The dynamic context means that the value of this depends on how the function is invoked. In JavaScript, there are 4 ways you can invoke a regular function.

During a simple invocation the value of this equals to the global object (or undefined if the function runs in strict mode):

function myFunction() {

// Simple invocation
myFunction(); // logs global object (window)

During a method invocation the value of this is the object owning the method:

const myObject = {
  method() {
// Method invocation
myObject.method(); // logs myObject

#javascript #function #arrow function

Giles  Goodwin

Giles Goodwin


The real reason why JavaScript has arrow functions

Nowadays, all my code is based on the use of arrow functions. If you are still not using them yourself, then don’t be ashamed of who you are. That’s your parent’s job. Instead, find about all the benefits that you can get by using arrow functions like the cool kids.

This is an example of arrow function and the same code written traditionally:

const arrowFunction = (arg1, arg2) => arg1 + arg 2;

const traditionalFunction = function(arg1, arg2) {
  return arg1 + arg2;

You may notice that the code is shorter and that there is an arrow. Everything before the arrow is arguments of the function and everything after the arrow is always returned as the result of the function.

If you need a function that contains multiple statements you can still do this:

const arrowFunction = (arg1, arg2) => {
  const result = arg1 + arg2;
  return result;

#javascript #js #functional-javascript #functional-programming #javascript-tips

Madyson  Reilly

Madyson Reilly


Function Expression vs Function Declaration in JavaScript

Function Expression vs Function Declaration in JavaScript.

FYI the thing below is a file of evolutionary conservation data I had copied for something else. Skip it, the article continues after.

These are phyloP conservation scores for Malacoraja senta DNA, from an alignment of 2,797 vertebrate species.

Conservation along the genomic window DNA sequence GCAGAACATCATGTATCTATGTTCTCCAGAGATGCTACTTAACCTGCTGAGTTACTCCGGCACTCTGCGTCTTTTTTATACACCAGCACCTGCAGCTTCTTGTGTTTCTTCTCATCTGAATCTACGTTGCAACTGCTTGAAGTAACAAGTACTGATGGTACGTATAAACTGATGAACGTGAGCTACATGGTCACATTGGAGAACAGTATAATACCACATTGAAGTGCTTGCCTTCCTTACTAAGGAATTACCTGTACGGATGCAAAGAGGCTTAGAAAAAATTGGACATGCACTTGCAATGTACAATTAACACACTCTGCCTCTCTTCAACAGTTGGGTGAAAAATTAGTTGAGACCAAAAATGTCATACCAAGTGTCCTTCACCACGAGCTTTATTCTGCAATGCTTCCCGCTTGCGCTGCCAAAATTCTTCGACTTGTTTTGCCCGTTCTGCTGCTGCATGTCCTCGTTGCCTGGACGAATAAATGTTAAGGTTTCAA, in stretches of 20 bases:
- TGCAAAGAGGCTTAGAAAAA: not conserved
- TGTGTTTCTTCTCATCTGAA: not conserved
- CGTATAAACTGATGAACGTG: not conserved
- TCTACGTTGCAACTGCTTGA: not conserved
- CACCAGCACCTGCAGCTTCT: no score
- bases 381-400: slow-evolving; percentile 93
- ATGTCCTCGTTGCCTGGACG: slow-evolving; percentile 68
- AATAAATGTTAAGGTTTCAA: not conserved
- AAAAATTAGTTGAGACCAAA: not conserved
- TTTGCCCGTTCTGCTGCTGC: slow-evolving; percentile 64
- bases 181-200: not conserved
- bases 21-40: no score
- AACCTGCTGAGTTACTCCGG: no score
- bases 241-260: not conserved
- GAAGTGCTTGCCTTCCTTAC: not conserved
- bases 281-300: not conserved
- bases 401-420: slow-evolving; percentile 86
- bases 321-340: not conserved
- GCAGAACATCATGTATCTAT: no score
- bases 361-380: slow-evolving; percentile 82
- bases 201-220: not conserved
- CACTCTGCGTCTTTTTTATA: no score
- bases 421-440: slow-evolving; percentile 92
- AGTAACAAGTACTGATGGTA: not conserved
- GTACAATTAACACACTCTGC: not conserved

It was until during one of the JavaScript mock interviews did I came across the term function expression.

The question was: What is the difference between these two syntax?

function x(){


let x = function(){


I was clueless for a moment. After thinking a little, I could only come up with: the second syntax invokes an _anonymous _function and is assigned to a variable.

I was alien to the term hoisting.

In this article, we will acquaint ourselves with three simple terms: function declaration,_ function expression, _and hoisting.

What is function declaration?

Function declaration is also known as _function statement. _It contains the name of the function, parameters, and a return statement. **Naming the function **is what sets function declaration apart. Parameters and return statement is optional.

Image for post

Function Declaration

What is function expression?

Function expression also has a name, parameters, and return statement. All of which are optional. The important thing to bear in mind is: the function here is _assigned _to a JavaScript variable.

Image for post

Function Expression

#function-expression #function-declaration #functions-in-javascript #coding #javascript #express